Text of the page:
AROUND THE COURTS
AROUND THE COURTS
Dangers of buying real estate from a person who may be non-resident
If you buy real estate — such as a house or condo — from a non-resident of Canada, you have an obligation to withhold 25% of the purchase price as tax unless the vendor provides you with a “section 116 certificate” from the CRA.
Non-residents generally are subject to Canadian income tax only on certain Canadian-source income. One such source is capital gains on “taxable Canadian property”, which generally includes Canadian real property, shares of corporations whose value is primarily attributable to Canadian real property, and certain other items.
Of course, a non-resident who sells Canadian property might not have any other property in Canada, and so the CRA might not be able to enforce collection of the tax that is payable on the gain. To solve this problem, section 116 of the Income Tax Act makes the purchaser potentially liable for the vendor’s capital gains tax.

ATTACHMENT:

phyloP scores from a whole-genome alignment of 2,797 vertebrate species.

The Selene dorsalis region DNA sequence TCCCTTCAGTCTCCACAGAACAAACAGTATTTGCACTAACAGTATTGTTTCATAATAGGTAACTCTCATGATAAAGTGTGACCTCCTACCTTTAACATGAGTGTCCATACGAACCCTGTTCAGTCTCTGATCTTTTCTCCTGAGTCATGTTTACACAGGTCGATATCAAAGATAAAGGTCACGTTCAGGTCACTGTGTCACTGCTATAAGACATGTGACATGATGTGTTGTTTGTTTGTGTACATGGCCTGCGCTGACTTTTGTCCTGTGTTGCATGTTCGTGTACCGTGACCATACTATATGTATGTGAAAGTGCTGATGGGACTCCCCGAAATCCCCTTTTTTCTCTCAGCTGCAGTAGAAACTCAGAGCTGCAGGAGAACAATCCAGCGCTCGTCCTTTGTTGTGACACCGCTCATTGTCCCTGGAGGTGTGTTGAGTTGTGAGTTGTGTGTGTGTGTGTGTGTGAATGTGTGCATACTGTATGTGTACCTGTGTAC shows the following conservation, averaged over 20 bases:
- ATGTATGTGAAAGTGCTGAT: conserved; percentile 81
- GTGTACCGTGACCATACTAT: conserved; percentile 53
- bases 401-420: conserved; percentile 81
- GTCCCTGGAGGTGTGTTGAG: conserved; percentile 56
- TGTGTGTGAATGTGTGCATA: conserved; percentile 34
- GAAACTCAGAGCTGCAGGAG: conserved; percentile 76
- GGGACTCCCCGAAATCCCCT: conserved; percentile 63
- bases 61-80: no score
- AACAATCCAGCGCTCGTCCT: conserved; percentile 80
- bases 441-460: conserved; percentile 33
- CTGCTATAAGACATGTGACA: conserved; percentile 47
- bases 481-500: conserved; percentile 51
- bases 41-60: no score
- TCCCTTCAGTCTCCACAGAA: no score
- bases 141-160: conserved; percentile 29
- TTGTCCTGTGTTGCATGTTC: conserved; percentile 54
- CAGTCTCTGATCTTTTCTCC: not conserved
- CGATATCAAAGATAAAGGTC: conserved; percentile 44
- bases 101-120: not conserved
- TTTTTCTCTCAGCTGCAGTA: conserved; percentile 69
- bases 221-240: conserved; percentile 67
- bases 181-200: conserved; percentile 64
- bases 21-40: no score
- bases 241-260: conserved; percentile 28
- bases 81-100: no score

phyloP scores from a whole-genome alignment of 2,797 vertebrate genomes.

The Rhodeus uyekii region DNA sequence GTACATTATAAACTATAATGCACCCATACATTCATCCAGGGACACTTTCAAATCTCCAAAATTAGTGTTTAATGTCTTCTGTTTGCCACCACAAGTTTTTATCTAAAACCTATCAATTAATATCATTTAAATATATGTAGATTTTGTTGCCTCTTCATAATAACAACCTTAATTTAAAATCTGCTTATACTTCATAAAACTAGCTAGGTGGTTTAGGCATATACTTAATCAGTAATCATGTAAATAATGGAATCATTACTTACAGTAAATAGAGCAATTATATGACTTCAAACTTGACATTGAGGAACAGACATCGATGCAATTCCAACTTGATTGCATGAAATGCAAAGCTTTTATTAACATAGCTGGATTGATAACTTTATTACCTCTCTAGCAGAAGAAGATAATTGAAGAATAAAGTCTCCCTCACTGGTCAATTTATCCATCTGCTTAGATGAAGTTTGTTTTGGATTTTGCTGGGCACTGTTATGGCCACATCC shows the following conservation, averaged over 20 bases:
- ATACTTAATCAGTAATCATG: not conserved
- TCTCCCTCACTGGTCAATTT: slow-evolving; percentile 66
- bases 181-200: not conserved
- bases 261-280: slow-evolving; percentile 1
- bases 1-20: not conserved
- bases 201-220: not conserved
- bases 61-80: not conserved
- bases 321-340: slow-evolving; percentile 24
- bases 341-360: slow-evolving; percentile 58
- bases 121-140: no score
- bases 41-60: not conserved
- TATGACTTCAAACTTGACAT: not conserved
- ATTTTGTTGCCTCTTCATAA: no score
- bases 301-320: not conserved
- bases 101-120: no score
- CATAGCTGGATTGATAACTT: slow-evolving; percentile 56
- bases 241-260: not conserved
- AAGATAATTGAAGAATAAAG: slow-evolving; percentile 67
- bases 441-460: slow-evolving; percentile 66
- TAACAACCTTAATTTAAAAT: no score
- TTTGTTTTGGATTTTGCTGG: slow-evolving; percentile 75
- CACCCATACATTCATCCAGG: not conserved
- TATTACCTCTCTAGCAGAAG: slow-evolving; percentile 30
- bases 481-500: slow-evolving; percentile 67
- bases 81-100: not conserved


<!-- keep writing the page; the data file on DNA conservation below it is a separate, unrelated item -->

If you buy taxable Canadian property from a non-resident without a certificate, then you are required to withhold 25% of the purchase price and remit it to the CRA. If you do not, you can be assessed for this amount.
To avoid having you withhold this 25%, the non-resident can apply to the CRA for a “section 116 certificate”, which relieves you from the withholding obligation. The non-resident must calculate the amount of tax payable on the gain, and pay that amount to the CRA, in order to get the certificate.
In the recent Kau case (2018 TCC 156), Kau bought a condo from Yekta. Yekta’s address was in California, and Yekta signed the closing documents in California, which should have raised a red flag. Yekta provided a one-line unsworn affidavit (“declared” before a California notary public) saying he was not a non-resident of Canada. Kau’s lawyer, and thus Kau, accepted this, and paid the full balance to Yekta on closing.
When it turned out Yekta was indeed non-resident, the CRA assessed Kau for $92,000, which was 25% of the purchase price. Kau appealed to the Tax Court of Canada, but this appeal was dismissed. So be very careful about purchasing real estate from someone who might be non-resident!